Local Government Chronicle (LGC)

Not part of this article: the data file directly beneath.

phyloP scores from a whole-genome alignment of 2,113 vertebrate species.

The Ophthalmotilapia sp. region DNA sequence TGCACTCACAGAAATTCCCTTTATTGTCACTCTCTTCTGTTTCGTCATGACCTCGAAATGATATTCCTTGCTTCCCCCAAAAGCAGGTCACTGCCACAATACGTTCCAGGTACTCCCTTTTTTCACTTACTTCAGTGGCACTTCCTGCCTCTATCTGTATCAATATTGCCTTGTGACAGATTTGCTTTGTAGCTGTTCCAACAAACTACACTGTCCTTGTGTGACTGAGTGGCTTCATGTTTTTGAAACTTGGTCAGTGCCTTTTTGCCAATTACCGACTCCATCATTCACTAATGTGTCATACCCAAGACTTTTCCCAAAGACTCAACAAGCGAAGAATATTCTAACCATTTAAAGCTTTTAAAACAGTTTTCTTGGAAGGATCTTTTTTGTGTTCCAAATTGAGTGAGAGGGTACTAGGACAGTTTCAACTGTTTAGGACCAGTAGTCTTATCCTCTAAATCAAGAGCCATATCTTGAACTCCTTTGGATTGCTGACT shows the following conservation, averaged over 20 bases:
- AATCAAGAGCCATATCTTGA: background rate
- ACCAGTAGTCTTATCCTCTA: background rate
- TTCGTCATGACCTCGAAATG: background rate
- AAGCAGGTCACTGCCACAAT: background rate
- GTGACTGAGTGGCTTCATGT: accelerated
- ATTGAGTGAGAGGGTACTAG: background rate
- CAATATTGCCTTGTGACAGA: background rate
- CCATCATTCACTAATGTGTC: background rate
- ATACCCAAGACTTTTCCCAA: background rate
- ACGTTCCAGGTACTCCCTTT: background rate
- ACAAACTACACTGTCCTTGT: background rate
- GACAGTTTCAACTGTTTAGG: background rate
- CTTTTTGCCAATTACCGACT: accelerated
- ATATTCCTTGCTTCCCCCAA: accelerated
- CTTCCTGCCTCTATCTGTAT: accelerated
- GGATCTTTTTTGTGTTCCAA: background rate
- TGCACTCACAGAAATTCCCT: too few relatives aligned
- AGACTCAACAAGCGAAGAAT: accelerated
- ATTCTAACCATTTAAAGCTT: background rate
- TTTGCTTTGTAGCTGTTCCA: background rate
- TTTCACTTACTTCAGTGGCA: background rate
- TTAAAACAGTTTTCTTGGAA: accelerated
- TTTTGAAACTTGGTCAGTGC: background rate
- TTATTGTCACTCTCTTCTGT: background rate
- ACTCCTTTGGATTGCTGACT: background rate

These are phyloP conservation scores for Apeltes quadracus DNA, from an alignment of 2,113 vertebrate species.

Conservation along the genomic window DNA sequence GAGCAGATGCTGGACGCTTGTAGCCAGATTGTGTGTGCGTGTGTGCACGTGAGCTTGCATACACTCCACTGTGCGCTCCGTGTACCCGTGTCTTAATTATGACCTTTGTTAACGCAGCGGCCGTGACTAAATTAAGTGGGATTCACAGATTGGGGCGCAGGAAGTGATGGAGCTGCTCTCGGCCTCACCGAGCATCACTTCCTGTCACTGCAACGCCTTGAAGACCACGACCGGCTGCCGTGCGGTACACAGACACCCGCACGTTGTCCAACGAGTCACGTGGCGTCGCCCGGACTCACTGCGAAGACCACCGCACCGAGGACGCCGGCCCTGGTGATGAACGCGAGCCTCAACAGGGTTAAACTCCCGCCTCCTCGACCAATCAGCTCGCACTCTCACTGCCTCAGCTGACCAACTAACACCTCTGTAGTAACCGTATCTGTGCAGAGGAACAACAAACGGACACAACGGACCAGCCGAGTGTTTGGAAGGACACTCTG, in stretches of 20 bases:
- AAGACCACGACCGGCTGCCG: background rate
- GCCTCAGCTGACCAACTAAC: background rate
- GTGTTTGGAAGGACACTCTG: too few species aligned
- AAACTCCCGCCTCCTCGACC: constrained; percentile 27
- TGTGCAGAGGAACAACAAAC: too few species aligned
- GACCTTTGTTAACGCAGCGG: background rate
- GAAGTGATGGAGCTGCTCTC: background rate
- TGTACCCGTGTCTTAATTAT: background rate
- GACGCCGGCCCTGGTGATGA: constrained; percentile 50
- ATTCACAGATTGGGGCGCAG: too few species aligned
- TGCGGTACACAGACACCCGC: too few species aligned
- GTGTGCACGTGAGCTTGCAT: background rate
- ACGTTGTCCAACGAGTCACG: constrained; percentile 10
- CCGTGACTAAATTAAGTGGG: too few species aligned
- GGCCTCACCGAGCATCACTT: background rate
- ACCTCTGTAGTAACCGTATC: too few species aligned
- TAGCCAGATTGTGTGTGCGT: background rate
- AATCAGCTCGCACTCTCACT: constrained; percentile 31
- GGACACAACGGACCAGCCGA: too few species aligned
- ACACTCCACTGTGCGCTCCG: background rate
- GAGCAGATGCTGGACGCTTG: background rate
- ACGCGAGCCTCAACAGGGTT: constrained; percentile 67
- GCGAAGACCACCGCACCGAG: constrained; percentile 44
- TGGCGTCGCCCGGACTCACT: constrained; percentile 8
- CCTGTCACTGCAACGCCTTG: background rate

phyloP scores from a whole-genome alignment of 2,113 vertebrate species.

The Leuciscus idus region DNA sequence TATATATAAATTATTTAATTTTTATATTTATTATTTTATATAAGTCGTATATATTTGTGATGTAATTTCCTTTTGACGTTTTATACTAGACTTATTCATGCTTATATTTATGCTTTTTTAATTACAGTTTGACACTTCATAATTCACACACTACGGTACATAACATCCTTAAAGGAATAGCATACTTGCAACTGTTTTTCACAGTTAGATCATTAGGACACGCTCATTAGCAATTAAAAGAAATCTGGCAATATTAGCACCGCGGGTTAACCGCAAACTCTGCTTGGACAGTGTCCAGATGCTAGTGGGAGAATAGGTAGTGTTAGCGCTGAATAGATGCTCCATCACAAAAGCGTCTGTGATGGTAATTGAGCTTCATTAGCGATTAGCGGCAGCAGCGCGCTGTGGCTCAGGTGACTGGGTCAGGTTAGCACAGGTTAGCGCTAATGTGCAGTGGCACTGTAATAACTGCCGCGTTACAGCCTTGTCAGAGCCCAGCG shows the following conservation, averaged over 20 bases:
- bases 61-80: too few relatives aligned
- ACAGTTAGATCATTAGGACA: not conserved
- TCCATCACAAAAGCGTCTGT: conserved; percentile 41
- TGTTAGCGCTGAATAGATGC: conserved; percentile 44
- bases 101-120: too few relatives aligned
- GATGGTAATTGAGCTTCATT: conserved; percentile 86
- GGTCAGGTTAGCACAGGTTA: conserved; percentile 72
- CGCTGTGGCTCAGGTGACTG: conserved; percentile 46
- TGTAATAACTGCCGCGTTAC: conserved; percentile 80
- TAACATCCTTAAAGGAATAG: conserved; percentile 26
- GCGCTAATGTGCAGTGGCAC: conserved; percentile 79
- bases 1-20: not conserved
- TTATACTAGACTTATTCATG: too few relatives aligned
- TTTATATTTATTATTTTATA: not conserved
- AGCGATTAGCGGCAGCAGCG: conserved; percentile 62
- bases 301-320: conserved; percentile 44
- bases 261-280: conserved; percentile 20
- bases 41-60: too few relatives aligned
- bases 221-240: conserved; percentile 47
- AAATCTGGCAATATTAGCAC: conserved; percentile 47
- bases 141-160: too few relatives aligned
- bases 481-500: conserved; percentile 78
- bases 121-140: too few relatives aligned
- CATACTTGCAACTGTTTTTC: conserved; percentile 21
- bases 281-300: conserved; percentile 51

Thousands of asylum-seekers are to be housed in country mansions and former hotels being bought by property firms w… Thousands of asylum-seekers are to be housed in country mansions and former hotels being bought by property firms working for the Home Office, reported The Sunday Times (p1).Home secretary David Blunkett has commissioned 20 accomodation and property companies to find large buildings that have planning permission for use as hostels. The tactic avoids the need to consult local authorities or residents who might delay the government’s plans. The scheme has provoked outrage among people around the new centres.The first, whose sale to Accomodata, the Home Office contractor, will be agreed today, is the three-star Coniston Hotel in Sittingbourne, Kent. About 100 asylum-seekers will be housed there. A similar deal is being done in the village of Caythorpe in Lincolnshire. Caythorpe Lodge, a grade II listed hunting lodge, has been bought by the Angel Group, another contractor.The Home Office refused to reveal the cost of the scheme but confirmed that at least 10 centres were planned.The decision to target buildings that need no planning permission marks a sharp change in tactics by the government. Last year, ministers agreed a system where arrivals would spend two weeks in ‘induction centres’ before moving to ‘accomodation centres’. Those whose asylum claims were refused would be sent to one of six ‘removal centres’.Implementation has been slow, with attempts to open two of the first two accomodation centres – in Bicester, Oxfordshire, and at RAF Newton, near Nottingham – being rejected by local authority planning committees. The appeals are taking months.In contrast, in Sittingbourne the conversion from hotel to induction centre will take a week. As a hotel, the Coniston offered en suite facilities in all its 62 rooms, plus a restaurant.Derek Wyatt, Labour MP for Sittingbourne and Sheppey, described the plan as a ‘disgrace’. He added: ‘We are seeking a judicial review. There has been no consultation’.